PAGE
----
Plant foods are good for you.  They are loaded with beneficial vitamins, minerals, and antioxidants.  But most plant foods, including greens, grains, nuts and legumes, contain chemicals that are not good for you.  They can be quite bad.  In some cases they can actively harm you.  These little devils are called “anti-nutrients”.

If you are saying “ugh, what is going to kill me next” or “I can’t eat anything anymore”, I totally understand.  I was also exasperated upon learning about anti-nutrients.  The good news is that most plant foods certainly do more good than harm (otherwise vegetarians wouldn’t live longer than the rest of us!) and traditional preparation and cooking methods can and will deactivate or at least mitigate these chemicals.

So, anti-nutrients.  I’m talking specifically about phytic acid, oxalic acid and lectins.  Phytic acid is a chemical that naturally exists in nuts, seeds, and grains.  It binds itself to zinc, iron, calcium and magnesium and thus prevents your body from absorbing them.  Oxalic acid is present in spinach, rhubarb, beet greens and swiss chard and prevents calcium absorption.

Then there are lectins.  Lectins are present in legumes and grains, especially wheat, soybeans and kidney beans.  They are surprisingly nasty buggers – they’re what makes ricin so lethal.  Lectins are carb-binding proteins that are believed to have something to do with natural plant defense against predators and disease.  They’re “sticky” and can bind to cells in your intestines, causing damage.  Damage from lectins can cause leaky gut, which occurs when inflammation and intestinal damage results in gaps in the intestinal lining.  These gaps allow particles of food to pass through and enter the blood stream, where they then cause havoc – attaching to organs and causing an immune respons.  Leaky gut can result in food allergies and may contribute to autoimmune diseases such as insulin dependent (type I) diabetes and rheumatoid arthritis.  This BMJ article, spurred by acute food poisoning from the lectins in kidney beans, discusses specifically how lectins could cause these diseases.  Lectins are the primary reason why paleo eaters avoid legumes.

So I’ve vilified green vegetables, nuts, seeds, and legumes.  Everything we know to be the healthiest foods on the planet!  There is good news, I promise.

  1. Phytic acid is neutralized by soaking, sprouting, and fermentation.  Soak grains (whole wheat, spelt, brown rice) in a warm and slightly acidic solution before preparing.  Just  squeeze a little lemon in the water, or add a little apple cider vinegar.  When that becomes second nature try sprouting.  It’s really easy – you just soak, then let the grains hang out damp for a while until they grow little sprouts.  Fermentation is also excellent – especially if you like sourdough bread.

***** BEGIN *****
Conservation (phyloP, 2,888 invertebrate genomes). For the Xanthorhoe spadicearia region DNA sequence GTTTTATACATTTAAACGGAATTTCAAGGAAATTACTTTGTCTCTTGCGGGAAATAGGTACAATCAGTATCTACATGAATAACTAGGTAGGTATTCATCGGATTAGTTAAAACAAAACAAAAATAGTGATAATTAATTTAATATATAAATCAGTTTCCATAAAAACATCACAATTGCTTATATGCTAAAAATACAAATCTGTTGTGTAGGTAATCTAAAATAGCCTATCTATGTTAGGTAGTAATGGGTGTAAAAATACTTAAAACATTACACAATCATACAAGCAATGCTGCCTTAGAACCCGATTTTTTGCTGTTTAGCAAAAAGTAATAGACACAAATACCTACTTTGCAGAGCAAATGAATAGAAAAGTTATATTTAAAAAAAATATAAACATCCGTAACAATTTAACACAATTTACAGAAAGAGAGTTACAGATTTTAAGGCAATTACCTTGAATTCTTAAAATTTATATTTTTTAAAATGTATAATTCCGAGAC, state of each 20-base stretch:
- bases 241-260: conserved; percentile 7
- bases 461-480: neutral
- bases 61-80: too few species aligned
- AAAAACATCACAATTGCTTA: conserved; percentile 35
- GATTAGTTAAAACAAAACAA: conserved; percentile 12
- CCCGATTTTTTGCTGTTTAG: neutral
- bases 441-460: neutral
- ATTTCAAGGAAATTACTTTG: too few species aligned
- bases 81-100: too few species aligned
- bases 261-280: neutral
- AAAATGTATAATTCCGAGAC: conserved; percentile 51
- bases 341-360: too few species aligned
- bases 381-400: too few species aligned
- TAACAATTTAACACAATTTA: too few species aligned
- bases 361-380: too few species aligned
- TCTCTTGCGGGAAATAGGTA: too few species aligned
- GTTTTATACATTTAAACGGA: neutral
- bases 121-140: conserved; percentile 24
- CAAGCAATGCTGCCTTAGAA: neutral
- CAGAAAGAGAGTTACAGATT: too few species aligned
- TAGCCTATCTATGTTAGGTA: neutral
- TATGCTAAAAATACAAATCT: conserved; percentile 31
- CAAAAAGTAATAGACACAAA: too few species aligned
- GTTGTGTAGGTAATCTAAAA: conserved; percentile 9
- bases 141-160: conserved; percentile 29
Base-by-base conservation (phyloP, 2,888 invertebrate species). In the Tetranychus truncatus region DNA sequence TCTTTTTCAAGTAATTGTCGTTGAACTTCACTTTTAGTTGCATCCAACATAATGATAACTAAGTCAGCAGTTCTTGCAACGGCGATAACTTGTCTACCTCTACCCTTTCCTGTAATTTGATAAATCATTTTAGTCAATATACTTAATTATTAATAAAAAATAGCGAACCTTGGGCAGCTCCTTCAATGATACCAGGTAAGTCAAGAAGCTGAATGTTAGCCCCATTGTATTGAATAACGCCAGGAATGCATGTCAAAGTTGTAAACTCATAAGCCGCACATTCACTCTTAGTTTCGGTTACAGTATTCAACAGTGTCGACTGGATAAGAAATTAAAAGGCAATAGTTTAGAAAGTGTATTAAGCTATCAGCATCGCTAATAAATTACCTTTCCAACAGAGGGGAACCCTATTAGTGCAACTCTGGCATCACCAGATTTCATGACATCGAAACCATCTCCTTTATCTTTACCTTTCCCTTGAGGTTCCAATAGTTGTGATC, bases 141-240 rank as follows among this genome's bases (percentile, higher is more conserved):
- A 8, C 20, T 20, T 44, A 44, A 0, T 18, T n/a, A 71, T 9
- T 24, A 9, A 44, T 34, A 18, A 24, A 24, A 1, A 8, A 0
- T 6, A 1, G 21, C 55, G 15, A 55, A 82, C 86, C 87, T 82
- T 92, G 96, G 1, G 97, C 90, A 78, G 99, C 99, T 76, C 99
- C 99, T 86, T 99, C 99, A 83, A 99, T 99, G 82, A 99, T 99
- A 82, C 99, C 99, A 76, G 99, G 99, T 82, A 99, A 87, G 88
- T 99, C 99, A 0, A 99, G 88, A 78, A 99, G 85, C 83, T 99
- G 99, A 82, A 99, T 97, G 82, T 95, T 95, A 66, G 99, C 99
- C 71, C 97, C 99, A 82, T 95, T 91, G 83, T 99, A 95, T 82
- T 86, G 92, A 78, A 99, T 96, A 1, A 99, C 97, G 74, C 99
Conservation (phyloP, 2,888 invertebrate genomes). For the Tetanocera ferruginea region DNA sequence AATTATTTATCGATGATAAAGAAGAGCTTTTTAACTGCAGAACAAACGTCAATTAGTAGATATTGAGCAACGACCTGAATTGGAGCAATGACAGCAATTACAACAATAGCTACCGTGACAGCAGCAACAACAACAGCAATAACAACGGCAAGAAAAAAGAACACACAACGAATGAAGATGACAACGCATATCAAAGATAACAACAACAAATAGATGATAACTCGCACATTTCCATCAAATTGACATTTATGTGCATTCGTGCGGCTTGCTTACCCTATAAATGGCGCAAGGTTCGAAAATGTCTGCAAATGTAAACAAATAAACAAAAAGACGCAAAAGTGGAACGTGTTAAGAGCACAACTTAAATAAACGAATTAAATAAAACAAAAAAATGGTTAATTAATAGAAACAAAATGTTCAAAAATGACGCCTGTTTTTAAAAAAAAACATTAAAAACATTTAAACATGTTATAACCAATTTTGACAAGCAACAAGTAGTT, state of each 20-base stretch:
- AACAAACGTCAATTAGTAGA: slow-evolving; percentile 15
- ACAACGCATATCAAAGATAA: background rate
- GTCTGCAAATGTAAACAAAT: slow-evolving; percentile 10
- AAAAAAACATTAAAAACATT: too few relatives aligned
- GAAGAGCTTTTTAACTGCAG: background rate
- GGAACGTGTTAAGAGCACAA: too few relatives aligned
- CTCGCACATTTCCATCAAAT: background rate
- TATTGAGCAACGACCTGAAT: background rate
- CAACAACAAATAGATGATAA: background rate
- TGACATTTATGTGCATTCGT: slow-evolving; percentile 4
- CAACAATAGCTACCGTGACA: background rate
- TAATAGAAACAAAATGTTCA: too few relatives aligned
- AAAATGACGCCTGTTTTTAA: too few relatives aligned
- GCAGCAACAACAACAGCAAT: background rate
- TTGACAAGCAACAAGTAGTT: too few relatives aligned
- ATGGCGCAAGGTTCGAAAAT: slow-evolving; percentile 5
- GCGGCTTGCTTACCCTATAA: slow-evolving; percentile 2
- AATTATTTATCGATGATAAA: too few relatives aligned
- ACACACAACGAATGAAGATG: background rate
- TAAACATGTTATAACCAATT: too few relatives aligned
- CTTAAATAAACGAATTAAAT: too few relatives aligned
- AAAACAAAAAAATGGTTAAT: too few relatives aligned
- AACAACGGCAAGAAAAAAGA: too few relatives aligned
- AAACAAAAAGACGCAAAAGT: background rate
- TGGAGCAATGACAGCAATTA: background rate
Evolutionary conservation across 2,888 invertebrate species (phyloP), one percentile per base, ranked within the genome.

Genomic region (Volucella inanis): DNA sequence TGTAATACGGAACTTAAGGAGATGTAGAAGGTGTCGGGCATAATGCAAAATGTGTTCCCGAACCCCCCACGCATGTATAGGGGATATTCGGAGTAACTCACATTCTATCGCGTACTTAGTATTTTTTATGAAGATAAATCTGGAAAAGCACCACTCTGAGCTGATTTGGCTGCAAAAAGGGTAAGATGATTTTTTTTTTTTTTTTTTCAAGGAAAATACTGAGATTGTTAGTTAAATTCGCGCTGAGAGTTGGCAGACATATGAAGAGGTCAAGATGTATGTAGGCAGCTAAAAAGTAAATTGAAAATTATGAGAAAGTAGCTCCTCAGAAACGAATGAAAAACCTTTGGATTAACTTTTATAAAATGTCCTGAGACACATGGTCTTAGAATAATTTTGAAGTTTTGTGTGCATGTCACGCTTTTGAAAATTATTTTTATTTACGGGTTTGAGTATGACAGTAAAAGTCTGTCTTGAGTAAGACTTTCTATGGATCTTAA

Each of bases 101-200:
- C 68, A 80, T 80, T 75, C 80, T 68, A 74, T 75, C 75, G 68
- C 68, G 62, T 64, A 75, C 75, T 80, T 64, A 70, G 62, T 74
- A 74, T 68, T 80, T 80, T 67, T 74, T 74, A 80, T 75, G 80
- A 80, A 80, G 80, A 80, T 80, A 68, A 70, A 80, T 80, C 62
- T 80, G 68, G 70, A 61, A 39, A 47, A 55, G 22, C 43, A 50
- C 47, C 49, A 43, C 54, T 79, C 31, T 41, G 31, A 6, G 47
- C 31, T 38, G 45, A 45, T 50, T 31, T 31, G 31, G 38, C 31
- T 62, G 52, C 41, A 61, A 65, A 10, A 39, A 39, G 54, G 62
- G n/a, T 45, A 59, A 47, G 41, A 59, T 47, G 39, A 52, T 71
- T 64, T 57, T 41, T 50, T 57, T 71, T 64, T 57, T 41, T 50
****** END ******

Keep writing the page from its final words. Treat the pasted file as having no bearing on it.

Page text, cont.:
2. Oxalic acid can be a pest, but it doesn’t mean you have to avoid spinach.  Cooking mitigates it, and it doesn’t reduce that amount of calcium you’ll get from other foods.  But, I recommend against eating too many high-oxalic acid raw foods (swiss chard, for example), and don’t depend only on these greens for your calcium.
  3. Lectins are also reduced by soaking and sprouting.  Absolutely do not eat under-cooked beans.  Soak beans and legumes overnight, or go the extra mile and try sprouting.  I just sprouted some lentils, allowing the sprouts to just begin to emerge, and made lentil soup with them as usual.  The benefit of all this soaking and sprouting is that they cook much faster – in only 5 to 10 minutes vs. 30 plus.  Let the sprouts grow a little longer and you can eat them raw – very nice during hot summer weather!

If you want to get the full benefit from your plant foods, don’t forget to consider the role of anti-nutrients.  These pests could be at play if you’re eating clean and still experiencing digestive problems and less than optimal health.  These steps could even allow you to eat foods that you previously thought weren’t suitable for you!   So there’s some good news.  Soaking/sprouting takes a little planning, but luckily takes very little active time.

Eat Happy!